Brain tissues were homogenized (10% w/v) in 100 mM Tris-HCl (pH 7.4) containing 2% Sarcosyl (Sigma, St. Louis, Missouri, United States). The homogenates were incubated for 30 min at 37 °C with gentle shaking; proteinase K (50 μg/ml; Sigma) was added, and then the homogenates were further incubated for 1 h at 37 °C with gentle shaking. Protease treatment was stopped with 3 mM PMSF (Sigma). Treated homogenates were denatured by adding an equal volume of 2× NuPage sample buffer (Invitrogen, Carlsbad, California, United States) and heating for 10 min at 90 °C. After centrifugation at 12,000 rpm for 5 min in a microfuge, 10 μl of each sample was loaded onto 12% bis-Tris polyacrylamide gels (Invitrogen). Precision Plus Strep-tagged molecular markers (Bio-Rad, Hercules, California, United States) were loaded in each gel. After electrophoresis and Western blotting on polyvinylidene difluoride membranes (Millipore, Bedford, Massachusetts, United States), the blots were blocked in PBS containing 0.05% Tween 20 and 0.5% non-fat milk powder for 1 h. PrPSc from voles and mice was detected with mAb SAF84 (0.4 μg/ml) for 1 h at room temperature. When human PrPSc was analyzed together with vole PrPSc, mAb SAF84 was used in combination with mAb 3F4 (1:5,000). Horseradish peroxidase-conjugated anti-mouse immunoglobulin (Pierce Biotechnology, Rockford, Illinois, United States) was used as secondary antibody (1:80,000 for 1 h). The membranes were developed with an enhanced chemiluminescence method (SuperSignal Femto, Pierce Biotechnology) and detected with the VersaDoc imaging system (Bio-Rad). Apparent molecular weights and glycoform patterns were determined with QuantityOne software (Bio-Rad). For glycoform analysis, values are derived from PrPSc of human inocula and from five individual voles per group (means ± standard error of the mean).

Samples that were negative by this standard protocol were further analyzed after PrPSc concentration. In this case, 10% (w/v) homogenates were added with 100 mM Tris-HCl (pH 7.4) containing Sarcosyl (Sigma) to obtain a final 5% (w/v) homogenate with 10% Sarcosyl. The homogenates were incubated for 20 min at room temperature and then centrifuged at 22,000 g for 20 min (TLA 100.3 rotor, Beckman Instruments, Fullerton, California, United States). Supernatants were added with proteinase K (50 μg/ml; Sigma) and incubated for 1 h at 37 °C with gentle shaking. Protease treatment was stopped with 3 mM PMSF (Sigma). The treated homogenates were ultracentrifuged at 210,000 g for 40 min (TLA 100.3 rotor, Beckman Instruments), and the pellets were resuspended in 100 μl of distilled water and desiccated in speed-vacuum (Speed Vac Sc 110, Savant, Holbrook, New York, United States) overnight. The final pellets were resuspended in NuPage sample buffer and were analyzed by Western blotting as above.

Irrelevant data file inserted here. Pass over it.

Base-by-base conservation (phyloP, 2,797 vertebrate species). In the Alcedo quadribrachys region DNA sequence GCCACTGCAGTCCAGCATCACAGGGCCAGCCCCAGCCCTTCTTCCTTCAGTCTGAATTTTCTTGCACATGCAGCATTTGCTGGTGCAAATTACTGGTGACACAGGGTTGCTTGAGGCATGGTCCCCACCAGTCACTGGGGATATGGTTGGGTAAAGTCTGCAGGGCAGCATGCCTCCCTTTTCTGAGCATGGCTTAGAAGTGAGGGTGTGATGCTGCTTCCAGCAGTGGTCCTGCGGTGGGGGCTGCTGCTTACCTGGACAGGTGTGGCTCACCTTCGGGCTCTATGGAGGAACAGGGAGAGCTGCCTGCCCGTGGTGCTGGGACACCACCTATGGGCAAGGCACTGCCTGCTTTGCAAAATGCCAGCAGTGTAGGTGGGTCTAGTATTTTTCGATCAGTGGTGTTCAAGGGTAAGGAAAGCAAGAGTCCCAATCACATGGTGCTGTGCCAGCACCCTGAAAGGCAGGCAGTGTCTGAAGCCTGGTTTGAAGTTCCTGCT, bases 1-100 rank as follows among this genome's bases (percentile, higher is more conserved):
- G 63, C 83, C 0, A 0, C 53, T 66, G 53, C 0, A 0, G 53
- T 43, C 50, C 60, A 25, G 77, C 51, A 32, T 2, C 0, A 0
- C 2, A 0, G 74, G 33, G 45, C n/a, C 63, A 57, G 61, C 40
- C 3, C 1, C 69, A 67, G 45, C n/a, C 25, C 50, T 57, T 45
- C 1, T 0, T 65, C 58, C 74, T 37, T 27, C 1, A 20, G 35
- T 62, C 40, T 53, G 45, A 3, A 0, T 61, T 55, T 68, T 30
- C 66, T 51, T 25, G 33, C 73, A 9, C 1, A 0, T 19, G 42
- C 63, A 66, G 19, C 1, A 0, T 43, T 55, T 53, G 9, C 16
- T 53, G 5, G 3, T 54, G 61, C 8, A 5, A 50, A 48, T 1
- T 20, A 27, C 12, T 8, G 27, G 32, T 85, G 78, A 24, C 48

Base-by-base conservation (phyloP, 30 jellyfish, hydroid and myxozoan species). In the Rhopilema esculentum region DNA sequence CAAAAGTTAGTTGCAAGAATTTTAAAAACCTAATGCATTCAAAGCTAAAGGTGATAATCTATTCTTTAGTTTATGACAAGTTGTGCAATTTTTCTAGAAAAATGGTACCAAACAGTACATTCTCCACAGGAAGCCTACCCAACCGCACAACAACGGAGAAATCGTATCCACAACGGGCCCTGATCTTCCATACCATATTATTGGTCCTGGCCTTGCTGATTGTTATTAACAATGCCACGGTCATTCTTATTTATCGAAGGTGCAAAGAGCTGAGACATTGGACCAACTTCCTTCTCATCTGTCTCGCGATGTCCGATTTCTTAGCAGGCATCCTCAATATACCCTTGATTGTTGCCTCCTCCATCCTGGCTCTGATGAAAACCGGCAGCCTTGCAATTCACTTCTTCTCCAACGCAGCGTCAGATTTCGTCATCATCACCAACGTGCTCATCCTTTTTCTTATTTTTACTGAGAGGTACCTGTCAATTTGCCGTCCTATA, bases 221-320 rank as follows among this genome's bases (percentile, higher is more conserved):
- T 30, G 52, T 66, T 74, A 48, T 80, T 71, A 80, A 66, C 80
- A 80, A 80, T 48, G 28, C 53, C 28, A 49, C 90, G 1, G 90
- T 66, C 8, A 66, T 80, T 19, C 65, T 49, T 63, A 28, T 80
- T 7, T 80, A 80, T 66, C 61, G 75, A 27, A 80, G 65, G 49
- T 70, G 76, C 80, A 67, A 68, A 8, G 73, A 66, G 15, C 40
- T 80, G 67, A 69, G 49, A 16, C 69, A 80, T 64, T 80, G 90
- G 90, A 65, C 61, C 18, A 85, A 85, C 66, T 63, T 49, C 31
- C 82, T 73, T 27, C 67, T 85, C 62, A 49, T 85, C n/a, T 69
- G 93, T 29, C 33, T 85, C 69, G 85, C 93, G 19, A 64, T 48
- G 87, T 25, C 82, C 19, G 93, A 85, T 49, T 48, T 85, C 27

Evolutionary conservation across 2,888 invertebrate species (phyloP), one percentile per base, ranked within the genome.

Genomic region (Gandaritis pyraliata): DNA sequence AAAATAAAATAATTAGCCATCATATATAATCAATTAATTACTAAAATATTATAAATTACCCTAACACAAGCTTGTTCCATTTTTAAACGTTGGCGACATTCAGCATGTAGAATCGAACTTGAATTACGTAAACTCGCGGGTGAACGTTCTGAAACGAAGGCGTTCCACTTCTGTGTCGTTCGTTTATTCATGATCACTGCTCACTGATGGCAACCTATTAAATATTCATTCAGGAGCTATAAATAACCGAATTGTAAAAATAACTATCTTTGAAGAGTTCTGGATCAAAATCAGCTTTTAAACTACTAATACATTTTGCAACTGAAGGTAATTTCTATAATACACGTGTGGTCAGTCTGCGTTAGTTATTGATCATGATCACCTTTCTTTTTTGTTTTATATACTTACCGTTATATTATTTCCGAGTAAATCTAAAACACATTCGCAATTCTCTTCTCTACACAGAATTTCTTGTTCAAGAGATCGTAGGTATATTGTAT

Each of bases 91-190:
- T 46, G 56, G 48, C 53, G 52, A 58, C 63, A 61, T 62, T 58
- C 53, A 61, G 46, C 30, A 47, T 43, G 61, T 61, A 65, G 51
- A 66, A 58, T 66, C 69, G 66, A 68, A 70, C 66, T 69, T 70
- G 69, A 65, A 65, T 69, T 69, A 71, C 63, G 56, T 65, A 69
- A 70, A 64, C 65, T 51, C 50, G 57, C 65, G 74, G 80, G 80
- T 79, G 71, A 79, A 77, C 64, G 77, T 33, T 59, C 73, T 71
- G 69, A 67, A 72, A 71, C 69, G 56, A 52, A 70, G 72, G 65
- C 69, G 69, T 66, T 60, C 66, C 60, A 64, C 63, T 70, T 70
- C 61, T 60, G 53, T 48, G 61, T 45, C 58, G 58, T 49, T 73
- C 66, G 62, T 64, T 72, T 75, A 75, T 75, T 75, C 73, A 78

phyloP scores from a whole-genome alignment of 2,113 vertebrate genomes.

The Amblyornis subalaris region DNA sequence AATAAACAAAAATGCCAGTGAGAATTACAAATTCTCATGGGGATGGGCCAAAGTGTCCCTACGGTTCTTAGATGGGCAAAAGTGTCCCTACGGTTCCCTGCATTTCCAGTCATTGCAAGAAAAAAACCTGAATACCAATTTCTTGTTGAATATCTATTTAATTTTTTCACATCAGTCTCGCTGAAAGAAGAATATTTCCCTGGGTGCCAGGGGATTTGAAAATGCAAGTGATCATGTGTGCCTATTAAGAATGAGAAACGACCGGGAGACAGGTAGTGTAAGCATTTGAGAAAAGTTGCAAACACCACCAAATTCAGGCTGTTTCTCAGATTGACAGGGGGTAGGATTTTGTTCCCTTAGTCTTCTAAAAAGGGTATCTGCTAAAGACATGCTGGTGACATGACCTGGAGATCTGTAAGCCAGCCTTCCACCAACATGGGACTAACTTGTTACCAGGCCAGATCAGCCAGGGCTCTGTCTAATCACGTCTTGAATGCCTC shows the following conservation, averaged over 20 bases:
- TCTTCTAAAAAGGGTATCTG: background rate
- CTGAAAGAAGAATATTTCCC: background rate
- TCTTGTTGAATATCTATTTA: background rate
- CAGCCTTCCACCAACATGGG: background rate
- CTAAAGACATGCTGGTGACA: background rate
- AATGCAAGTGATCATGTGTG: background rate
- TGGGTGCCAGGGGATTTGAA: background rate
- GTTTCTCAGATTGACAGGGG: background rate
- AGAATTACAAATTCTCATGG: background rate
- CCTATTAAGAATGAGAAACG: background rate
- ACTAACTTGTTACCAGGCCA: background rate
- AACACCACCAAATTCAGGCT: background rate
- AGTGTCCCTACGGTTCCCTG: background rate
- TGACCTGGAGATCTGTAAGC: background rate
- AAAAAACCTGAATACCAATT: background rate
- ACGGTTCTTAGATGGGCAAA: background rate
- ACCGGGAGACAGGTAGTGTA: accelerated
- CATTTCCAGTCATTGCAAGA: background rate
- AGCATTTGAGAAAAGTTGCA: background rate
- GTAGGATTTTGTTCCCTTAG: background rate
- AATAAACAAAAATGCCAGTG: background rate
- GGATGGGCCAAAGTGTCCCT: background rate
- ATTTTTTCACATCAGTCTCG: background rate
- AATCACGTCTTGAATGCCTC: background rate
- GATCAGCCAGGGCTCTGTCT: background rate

Supporting Information

Figure S1. Neurodegeneration and PrPSc Deposition in Voles Infected with MM2 sCJD and MM1 sCJD

(1.7 MB PDF)

Accession Numbers

The GenBank ( accession numbers for the genes and gene products discussed in this paper are C57Bl mice PrP (M18070), hamsters PrP (M14054), human PrP (M13899), VM mice PrP (M18071), vole PrP (AF367624), and sheep PrP (M31313).


We thank Paolo Frassanito, Shimon Simson, Nicola Bellizzi, and Maurizio Bonanno (Istituto Superiore di Sanità) for animal care, and Anne Suttie for histopathological support (Institute for Animal Health).

Author Contributions

RN, MP, and UA conceived and designed the experiments. RN, MADB, FC, GV, PF, GDO, CC, LI, AB, RG, and MS performed the experiments. RN and UA analyzed the data. HPL, MB, and MP contributed materials and analysis tools. RN wrote the paper.